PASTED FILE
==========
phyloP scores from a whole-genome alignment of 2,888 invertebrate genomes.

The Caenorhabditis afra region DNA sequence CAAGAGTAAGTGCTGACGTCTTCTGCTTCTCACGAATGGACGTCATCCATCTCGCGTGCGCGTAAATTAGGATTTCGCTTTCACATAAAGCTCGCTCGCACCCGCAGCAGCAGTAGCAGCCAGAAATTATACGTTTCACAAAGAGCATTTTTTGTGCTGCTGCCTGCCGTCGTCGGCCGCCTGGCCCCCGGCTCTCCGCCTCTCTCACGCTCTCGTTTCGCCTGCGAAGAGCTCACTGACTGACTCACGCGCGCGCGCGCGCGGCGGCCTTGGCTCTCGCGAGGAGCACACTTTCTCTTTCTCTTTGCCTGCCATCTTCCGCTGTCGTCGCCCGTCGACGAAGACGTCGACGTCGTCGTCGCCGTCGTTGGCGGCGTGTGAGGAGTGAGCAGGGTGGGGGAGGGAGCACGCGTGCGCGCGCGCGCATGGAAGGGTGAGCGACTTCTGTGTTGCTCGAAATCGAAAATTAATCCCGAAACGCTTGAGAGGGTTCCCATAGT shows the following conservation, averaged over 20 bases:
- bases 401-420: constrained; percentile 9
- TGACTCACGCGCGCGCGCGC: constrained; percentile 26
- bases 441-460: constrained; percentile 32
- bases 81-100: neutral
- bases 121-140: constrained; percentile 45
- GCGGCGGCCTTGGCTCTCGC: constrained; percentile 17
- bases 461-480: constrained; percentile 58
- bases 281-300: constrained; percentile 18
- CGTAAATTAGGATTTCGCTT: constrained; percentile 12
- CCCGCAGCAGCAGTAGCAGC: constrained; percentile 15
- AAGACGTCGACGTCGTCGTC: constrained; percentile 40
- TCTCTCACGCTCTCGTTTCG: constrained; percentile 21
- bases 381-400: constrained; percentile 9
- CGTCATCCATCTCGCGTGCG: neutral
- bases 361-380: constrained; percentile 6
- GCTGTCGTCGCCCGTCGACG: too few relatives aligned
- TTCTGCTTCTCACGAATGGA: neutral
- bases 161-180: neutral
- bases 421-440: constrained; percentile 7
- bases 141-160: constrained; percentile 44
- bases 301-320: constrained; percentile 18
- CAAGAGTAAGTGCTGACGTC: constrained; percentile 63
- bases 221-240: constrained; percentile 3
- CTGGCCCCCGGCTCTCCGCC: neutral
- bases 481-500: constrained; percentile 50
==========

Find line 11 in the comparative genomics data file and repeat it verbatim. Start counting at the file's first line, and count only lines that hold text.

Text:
- CGTAAATTAGGATTTCGCTT: constrained; percentile 12